San Francisco Sues to Block Law Favoring Uber & Lyft

SAN FRANCISCO (CN) – The city of San Francisco on Thursday asked a state judge to block a new law that lets Uber and Lyft drivers avoid paying local fees to operate on the city’s congested streets.

“Uber and Lyft need to play by the same rules as every other business in San Francisco,” City Attorney Dennis Herrera said in a statement Thursday after filing suit in San Francisco County Superior Court.

The lawsuit seeks to invalidate Senate Bill 182. Signed into law last year, the statute exempts drivers living outside of San Francisco from complying with the city’s business registration requirements.

Herrera says the law unconstitutionally undermines the city’s authority to license businesses and “shows that well-financed, politically connected industries can write their own rules at the state level.”

Not surprisingly, the ride-sharing companies see the issue differently.

“SB 182 allows California rideshare drivers to hold one streamlined business license with predictable costs and reasonable privacy protections,” Lyft spokeswoman Chelsea Harrison said in an email. “Lyft drivers and the overwhelming majority of legislators from both parties supported these improvements to modernize the law and preserve the benefits and economic opportunities ridesharing provides.”

Because Uber and Lyft drivers are considered independent contractors and not employees, each driver is a sole proprietorship that must register its business with the city.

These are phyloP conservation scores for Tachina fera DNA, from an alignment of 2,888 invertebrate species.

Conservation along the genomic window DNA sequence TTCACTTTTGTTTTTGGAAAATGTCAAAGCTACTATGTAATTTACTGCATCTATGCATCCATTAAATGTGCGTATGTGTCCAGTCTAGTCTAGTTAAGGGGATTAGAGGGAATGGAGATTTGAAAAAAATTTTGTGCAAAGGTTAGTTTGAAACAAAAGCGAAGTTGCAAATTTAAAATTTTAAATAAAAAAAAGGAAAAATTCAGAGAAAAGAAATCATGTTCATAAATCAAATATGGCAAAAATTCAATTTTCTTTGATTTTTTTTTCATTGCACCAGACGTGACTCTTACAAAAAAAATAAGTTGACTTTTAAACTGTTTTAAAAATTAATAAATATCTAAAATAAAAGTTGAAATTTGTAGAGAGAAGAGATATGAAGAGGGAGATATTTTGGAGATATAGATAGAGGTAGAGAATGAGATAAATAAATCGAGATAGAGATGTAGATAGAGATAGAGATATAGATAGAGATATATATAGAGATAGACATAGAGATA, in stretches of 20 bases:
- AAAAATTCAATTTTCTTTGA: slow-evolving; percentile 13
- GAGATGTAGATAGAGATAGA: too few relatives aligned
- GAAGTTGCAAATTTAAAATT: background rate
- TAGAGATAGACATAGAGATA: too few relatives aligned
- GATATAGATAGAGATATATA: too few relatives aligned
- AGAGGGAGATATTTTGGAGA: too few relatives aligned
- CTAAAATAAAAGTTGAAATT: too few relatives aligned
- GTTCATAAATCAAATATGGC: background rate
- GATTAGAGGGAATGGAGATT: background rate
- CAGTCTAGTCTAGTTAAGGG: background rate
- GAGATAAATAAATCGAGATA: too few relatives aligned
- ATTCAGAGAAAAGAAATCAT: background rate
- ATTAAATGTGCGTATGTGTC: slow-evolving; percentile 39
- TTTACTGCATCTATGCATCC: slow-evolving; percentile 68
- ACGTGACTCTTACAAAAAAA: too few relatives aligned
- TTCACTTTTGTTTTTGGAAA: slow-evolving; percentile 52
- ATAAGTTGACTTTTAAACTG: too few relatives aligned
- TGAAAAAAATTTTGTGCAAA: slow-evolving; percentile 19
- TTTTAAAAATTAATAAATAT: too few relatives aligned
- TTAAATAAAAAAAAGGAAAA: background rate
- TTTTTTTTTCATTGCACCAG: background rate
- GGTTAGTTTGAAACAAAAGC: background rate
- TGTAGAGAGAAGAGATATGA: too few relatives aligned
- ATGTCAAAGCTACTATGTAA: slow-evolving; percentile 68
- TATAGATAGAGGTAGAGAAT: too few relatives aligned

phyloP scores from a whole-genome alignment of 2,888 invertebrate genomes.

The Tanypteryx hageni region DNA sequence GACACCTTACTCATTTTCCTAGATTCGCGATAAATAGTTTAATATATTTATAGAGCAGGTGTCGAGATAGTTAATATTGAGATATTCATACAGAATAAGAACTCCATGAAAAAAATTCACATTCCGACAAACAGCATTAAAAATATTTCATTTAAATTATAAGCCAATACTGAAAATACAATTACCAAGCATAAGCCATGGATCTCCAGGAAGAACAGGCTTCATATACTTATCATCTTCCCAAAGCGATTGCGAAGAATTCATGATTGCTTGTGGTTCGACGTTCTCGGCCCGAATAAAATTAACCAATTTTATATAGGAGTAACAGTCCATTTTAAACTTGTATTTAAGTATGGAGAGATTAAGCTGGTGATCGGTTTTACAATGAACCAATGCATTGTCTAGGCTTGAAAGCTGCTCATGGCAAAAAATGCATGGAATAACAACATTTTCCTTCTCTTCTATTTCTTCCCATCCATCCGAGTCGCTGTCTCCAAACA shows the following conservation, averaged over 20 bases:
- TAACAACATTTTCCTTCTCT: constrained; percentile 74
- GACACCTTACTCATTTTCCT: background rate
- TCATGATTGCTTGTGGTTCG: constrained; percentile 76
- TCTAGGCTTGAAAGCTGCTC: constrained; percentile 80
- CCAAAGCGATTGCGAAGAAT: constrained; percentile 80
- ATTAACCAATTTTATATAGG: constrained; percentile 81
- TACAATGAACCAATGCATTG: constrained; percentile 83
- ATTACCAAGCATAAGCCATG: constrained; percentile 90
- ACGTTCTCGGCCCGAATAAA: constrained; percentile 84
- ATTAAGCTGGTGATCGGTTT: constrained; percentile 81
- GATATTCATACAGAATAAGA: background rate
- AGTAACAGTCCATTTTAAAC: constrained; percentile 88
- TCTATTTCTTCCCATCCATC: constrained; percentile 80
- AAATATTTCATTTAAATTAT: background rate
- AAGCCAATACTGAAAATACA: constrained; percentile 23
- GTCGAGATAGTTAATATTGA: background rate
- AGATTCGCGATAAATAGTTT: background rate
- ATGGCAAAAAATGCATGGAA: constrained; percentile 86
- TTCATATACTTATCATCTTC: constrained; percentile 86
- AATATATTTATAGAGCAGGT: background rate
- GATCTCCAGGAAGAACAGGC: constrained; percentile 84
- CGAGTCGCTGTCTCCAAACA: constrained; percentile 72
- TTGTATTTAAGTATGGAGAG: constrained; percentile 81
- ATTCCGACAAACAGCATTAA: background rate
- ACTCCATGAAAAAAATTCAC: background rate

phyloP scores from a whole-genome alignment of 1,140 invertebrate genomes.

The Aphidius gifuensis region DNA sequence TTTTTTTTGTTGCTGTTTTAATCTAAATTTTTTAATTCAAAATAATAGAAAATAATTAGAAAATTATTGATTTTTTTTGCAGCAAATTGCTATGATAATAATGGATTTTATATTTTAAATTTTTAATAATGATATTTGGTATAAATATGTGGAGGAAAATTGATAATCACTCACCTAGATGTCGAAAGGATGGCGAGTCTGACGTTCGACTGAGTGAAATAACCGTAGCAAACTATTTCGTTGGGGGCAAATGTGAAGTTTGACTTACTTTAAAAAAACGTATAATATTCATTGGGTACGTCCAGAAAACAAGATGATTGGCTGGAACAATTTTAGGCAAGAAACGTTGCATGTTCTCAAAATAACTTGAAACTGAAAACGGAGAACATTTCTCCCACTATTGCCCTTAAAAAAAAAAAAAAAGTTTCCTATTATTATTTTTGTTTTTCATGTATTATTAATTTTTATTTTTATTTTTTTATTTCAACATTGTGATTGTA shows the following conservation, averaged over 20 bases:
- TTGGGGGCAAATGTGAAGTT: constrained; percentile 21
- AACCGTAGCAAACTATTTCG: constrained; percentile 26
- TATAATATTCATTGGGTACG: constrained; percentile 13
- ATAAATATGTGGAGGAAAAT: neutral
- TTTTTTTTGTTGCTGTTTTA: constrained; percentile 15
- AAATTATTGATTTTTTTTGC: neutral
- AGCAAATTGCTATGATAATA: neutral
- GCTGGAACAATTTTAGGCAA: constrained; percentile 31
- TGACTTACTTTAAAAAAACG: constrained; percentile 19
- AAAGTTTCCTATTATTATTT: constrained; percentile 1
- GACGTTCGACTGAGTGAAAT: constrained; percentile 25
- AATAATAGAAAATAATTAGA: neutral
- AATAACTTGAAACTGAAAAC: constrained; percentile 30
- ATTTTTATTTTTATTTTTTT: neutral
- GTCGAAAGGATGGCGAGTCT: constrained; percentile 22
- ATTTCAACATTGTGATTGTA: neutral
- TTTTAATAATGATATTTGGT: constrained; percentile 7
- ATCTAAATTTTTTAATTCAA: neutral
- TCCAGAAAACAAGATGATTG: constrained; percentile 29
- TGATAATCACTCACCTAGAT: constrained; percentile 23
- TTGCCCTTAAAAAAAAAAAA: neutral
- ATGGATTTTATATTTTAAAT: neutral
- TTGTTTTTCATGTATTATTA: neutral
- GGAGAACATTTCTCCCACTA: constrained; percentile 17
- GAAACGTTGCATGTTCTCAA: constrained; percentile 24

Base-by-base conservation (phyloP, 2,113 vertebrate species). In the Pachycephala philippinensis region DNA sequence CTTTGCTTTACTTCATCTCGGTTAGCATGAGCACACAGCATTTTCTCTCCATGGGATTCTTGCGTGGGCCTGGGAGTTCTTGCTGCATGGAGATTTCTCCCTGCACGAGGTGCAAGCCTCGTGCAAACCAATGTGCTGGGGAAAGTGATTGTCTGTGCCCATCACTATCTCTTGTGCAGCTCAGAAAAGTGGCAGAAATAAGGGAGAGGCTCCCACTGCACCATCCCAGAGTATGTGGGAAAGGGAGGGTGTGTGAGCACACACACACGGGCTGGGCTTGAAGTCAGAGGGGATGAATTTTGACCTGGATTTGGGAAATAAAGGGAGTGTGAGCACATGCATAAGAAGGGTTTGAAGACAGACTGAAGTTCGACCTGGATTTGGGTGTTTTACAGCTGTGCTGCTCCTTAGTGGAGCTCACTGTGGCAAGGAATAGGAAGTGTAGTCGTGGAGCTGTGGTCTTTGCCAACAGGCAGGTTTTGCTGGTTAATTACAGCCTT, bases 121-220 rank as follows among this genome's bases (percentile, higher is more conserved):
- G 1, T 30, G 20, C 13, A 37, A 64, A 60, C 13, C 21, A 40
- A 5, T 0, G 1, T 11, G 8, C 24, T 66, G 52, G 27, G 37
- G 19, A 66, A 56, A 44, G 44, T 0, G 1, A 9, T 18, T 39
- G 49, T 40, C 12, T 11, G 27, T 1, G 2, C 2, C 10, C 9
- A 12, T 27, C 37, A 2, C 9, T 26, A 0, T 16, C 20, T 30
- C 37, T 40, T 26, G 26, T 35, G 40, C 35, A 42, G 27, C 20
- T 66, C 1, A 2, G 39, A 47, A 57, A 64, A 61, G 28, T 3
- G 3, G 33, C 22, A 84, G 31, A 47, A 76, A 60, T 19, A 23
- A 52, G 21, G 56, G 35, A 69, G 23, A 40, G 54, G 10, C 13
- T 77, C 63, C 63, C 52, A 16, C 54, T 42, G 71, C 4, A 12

Senate Bill 182 exempts drivers that work for “transportation network companies,” or TNCs, like Uber and Lyft from complying with local business registration rules.

The city estimates about 45,000 TNC drivers operate within the city, contributing to traffic congestion and road maintenance problems. Ride-hailing companies account for 570,000 miles driven in San Francisco on a typical weekday, or 20 percent of the total miles driven, according to a June 2017 study by the San Francisco Transportation Authority.

“Out-of-town drivers are choking our streets as their corporate overseers design ways to stiff city taxpayers when it comes to congestion, road repair and traffic safety costs,” Herrera said.

Last year, 21,000 drivers had registered with the city, generating about $1.9 million in fees, according to the city attorney’s office. Herrera said the process for registering a business online takes less than 10 minutes and costs $90.

“Many local business licenses, including those from the City of San Francisco, require the public posting of drivers’ personal information online, creating serious safety and privacy concerns for Californians who use Lyft to earn extra income,” Harrison said.

Herrera dismissed both privacy concern and burdensome registration arguments on Thursday. He said San Francisco and San Jose are the only two Northern California cities that require drivers to pay a registration tax.

“That’s hardly a labyrinth of onerous regulations,” Herrera said.

The city attorney added that drivers can easily provide a post office box or business address, instead of using their home address, when registering with the city.

“If Uber and Lyft are so concerned about the burden of registration on their drivers, they could hire them as employees, or push the state to create a statewide licensing system,” Herrera said.

Classifying drivers as contractors rather than employees allows the companies to avoid paying overtime wages and providing other employment benefits, such as health insurance and paid time off.

The city seeks a permanent injunction to stop the state from enforcing the part of SB 182 that blocks San Francisco from requiring out-of-town drivers to register with the city and pay taxes.

Uber did not return emails seeking comment Thursday afternoon.

 

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